Rollover rethink: 4 good reasons not to roll 401(k) funds into an IRA

It seems that just about every financial company pitches the benefits of rolling your 401(k) plan into an individual retirement account, or IRA, after leaving your former employer. Clearly, there are many situations where this could be beneficial.

But there are many other times when it may be best to keep the 401(k) intact and not transfer the funds to an IRA.

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Here are four situations when it may be best to keep the 401(k) with your previous employer:

1. You are between ages 55 and 59½. By now, most of us know that we must be at least 59½ before we can take money out of a retirement plan and not get hit with penalties. If we withdraw money before that age, we get slapped with a 10 percent early withdrawal penalty. (One exception to this rule is separation from service.)

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If you are at least 55 years old when you leave your employer or will turn 55 sometime in that calendar year, you can access your 401(k) without early withdrawal penalties. You don't have to wait until age 59½, and you can pull money from the plan as many times as the employer's plan allows (typically, several withdrawals per year).

Once the 401(k) is transferred to an IRA, the age 55 rule is eliminated and withdrawals are restricted until age 59½.

Oftentimes, people will roll their 401(k) to an IRA without even knowing about this rule. Many financial advisors will neglect to mention this to their clients, because they have a financial incentive to receive commissions from an IRA that they can manage rather than leaving the money in the 401(k).

Keep in mind that this separation-from-service rule applies only to the retirement plans from the employer you leave after age 55. It does not apply to other 401(k) plans that may exist from previous employers.

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2. Your plan consists of highly appreciated employer stock. For many of us, the majority of our 401(k) plans are invested in funds and stable value accounts. But for some, a large portion of their 401(k) funds is invested in their employer's stock.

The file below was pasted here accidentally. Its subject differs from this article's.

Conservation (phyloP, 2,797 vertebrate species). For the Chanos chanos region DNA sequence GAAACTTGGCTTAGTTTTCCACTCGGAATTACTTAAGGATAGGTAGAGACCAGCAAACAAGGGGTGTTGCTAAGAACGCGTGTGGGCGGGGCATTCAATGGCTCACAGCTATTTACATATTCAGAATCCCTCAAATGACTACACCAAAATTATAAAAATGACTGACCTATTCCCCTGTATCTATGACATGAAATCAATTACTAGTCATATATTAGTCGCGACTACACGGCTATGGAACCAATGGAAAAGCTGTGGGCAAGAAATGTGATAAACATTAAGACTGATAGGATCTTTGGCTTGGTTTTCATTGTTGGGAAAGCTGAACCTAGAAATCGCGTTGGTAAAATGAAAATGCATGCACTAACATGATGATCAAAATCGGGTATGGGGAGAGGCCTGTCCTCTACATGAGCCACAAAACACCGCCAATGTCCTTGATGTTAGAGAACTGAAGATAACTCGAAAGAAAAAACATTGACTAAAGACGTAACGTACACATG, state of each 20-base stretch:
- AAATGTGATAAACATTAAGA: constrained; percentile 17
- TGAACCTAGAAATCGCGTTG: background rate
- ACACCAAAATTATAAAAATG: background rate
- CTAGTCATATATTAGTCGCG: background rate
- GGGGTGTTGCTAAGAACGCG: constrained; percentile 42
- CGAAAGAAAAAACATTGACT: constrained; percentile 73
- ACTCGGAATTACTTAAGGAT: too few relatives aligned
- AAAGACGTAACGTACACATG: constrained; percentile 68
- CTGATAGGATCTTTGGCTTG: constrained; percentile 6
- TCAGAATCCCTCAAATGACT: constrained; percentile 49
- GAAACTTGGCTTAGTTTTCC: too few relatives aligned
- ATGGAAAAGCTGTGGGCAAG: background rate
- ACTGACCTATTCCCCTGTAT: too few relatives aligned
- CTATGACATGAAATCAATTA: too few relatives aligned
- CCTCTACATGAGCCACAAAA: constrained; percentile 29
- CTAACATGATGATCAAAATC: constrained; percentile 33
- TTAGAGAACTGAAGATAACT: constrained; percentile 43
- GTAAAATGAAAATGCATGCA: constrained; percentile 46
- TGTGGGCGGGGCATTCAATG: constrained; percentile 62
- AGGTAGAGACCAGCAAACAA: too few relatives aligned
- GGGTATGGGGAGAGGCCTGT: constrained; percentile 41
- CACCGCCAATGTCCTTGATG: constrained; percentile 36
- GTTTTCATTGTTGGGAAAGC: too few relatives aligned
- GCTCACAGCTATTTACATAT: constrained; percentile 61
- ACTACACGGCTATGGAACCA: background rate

A great tax-planning opportunity known as Net Unrealized Appreciation (NUA) exists for those who have a significant amount of company stock within their 401(k). NUA works like this: Suppose you paid $5,000 for your employer's stock and now the value has risen to $20,000.

Rather than roll the stock into an IRA, you choose to have the shares sent directly to you or your brokerage account. In this scenario, you would incur taxes on a $5,000 retirement distribution, but you wouldn't be taxed on the gain until you sold the stock. If and when the stock is eventually sold, the gains would be treated as capital gains rather than ordinary income.

There are a number of things to keep in mind before utilizing the NUA strategy: First, many 401(k) plans don't enable an employee to purchase their stock; rather, the plans have a "fund" that mimics the performance of the stock. It's very important to verify that your plan provides actual company stock.

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Second, having stock distributed rather than rolled over to an IRA can result in a hefty tax bill. A large distribution could push you into such high tax rates that the current taxes would offset any savings that NUA could offer.

Careful planning is necessary when evaluating this technique, but it can work wonders in the right situations.

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3. Your 401(k) plan has adequate options. Many people complain that their 401(k) doesn't provide enough investment options. If you are lucky enough to have a plan with plenty of good options and you are adept at picking and managing your investments, it may be best to leave the money in the original plan.

A 401(k) often can access institutional pricing that everyday investors cannot, which results in fees that may be lower than a similar portfolio constructed within an IRA.

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4. You could benefit from help but don't know a good financial advisor. Some people are great at managing their 401(k) and wouldn't benefit from hiring a financial advisor. But it's been my experience that most people would benefit from having some help with their retirement investing.

The challenge that I've seen is that for many, it's hard to tell the good financial advisors from the not-so-good ones. If you don't already have a relationship with a good advisor, you may be sold an IRA that contains expensive investments that may not perform as well as your 401(k).

"A target-date fund would certainly be a better option than rolling your 401(k) balance into a lousy financial advisor's IRA."

Most 401(k) plans these days contain target-date funds. These are funds that are designed to be more aggressive while you are younger but become more conservative as you get closer to your retirement age.

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While using these funds may not be a perfect strategy, for many they can work just fine. A target-date fund would certainly be a better option than rolling your 401(k) balance into a lousy financial advisor's IRA.

There are many good reasons to roll a 401(k) to an IRA, and most investment firms will spell out those benefits. Just keep in mind that there are times when it may be of greater benefit to keep the 401(k) intact.

—By Scott Hanson, special to Scott Hanson, a certified financial planner, is a senior partner at Hanson McClain Advisors.